Systems for identifying objects by means of x-ray fluorescence (XRF) of encased labeling elements have been developed. The XRF spectra of objects so labeled would be analogous to the external bar code labels now used to track objects in everyday commerce. In conjunction with computer-based tracking systems, databases, and labeling conventions, the XRF labels could be used in essentially the same manner as that of bar codes to track inventories and to record and process commercial transactions. In addition, as summarized briefly below, embedded XRF labels could be used to verify the authenticity of products, thereby helping to deter counterfeiting and fraud.

Softball Cores and Covers Would Be Labeled by mixtures of elements having unique XRF spectra. The balls would be tracked through the stages of manufacture and transport by using the spectra to verify their identities.

A system, as described above, is called an “encased core product identification and authentication system” (ECPIAS). The ECPIAS concept is a modified version of that of a related recently initiated commercial development of handheld XRF spectral scanners that would identify alloys or detect labeling elements deposited on the surfaces of objects. In contrast, an ECPIAS would utilize labeling elements encased within the objects of interest.

The basic ECPIAS concept is best illustrated by means of an example of one of several potential applications: labeling of cultured pearls by labeling the seed particles implanted in oysters to grow the pearls. Each pearl farmer would be assigned a unique mixture of labeling elements that could be distinguished from the corresponding mixtures of other farmers. The mixture would be either incorporated into or applied to the surfaces of the seed prior to implantation in the oyster. If necessary, the labeled seed would be further coated to make it nontoxic to the oyster. After implantation, the growth of layers of mother of pearl on the seed would encase the XRF labels, making these labels integral, permanent parts of the pearls that could not be removed without destroying the pearls themselves. The XRF labels would be read by use of XRF scanners, the spectral data outputs of which would be converted to alphanumeric data in a digital equivalent data system (DEDS), which is the subject of the previous article. These alphanumeric data would be used to track the pearls through all stages of commerce, from the farmer to the retail customer.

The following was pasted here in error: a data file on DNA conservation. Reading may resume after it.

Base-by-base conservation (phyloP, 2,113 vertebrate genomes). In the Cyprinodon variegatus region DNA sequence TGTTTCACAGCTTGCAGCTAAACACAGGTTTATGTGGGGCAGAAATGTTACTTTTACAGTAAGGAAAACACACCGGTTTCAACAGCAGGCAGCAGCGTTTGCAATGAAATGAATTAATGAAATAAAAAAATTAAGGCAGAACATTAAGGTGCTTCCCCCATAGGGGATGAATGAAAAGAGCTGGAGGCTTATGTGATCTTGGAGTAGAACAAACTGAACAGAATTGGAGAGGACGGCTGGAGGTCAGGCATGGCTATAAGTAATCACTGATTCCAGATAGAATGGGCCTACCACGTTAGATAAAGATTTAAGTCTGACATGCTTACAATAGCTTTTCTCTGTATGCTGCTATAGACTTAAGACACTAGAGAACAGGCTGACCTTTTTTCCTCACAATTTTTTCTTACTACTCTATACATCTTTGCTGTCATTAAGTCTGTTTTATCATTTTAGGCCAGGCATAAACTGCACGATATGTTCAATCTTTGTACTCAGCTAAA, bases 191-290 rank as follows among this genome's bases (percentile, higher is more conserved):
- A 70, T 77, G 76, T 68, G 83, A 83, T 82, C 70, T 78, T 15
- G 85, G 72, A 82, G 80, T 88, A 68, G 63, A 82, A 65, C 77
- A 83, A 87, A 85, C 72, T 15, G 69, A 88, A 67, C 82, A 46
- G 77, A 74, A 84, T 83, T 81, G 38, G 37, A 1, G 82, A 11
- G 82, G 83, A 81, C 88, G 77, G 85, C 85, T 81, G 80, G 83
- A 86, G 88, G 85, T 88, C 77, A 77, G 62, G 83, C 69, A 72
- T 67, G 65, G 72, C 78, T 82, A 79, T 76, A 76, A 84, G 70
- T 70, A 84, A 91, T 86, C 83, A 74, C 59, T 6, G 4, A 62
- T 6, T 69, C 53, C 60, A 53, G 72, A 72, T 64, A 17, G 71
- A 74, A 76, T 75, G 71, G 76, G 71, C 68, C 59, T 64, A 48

In another potential application (see figure), an ECPIAS would be used to track softballs. Softball cores and covers are typically manufactured in the United States and shipped offshore where the covers are sewn on. At present, in order to verify the origin of a shipment of assembled softballs returning to the United States, it is necessary to take some balls as samples, cut their covers off, and examine their cores. In contrast, the ECPIAS would make it possible to verify the origin of the balls quickly and nondestructively. The ECPIAS concept could also be applied to other products in which XRF labels could be permanently encased. Examples include balls used in high-profile sports, tires, printed-circuit components, layered clothing items (e.g., shoes), and critical aircraft components.

The ECPIAS is a “next logical step” technology that gives an OEM a new safeguard for product liability. With the bar code inside the part or even mixed with the material of the part, authentication can be attained with a simple scan. For those who have ever tried to put a barcode inside a pearl, ECPIAS may sound like a good alternative.

This work was done by Harry F. Schramm of Marshall Space Flight Center, and Bruce Kaiser of Keymaster Technologies, Inc. For further information, contact Sammy Nabors, MSFC Commercialization Assistance Lead, at This email address is being protected from spambots. You need JavaScript enabled to view it. .

In accordance with Public Law 96-517, the contractor has elected to retain title to this invention. Inquiries concerning rights for its commercial use should be addressed to:

Keymaster Technologies, Inc.
415 N. Quay Street, Suite 1
Kennewick, WA 99336

Refer to MFS-31890, volume and number of this NASA Tech Briefs issue, and the page number.


NASA Tech Briefs Magazine

This article first appeared in the May, 2005 issue of NASA Tech Briefs Magazine.

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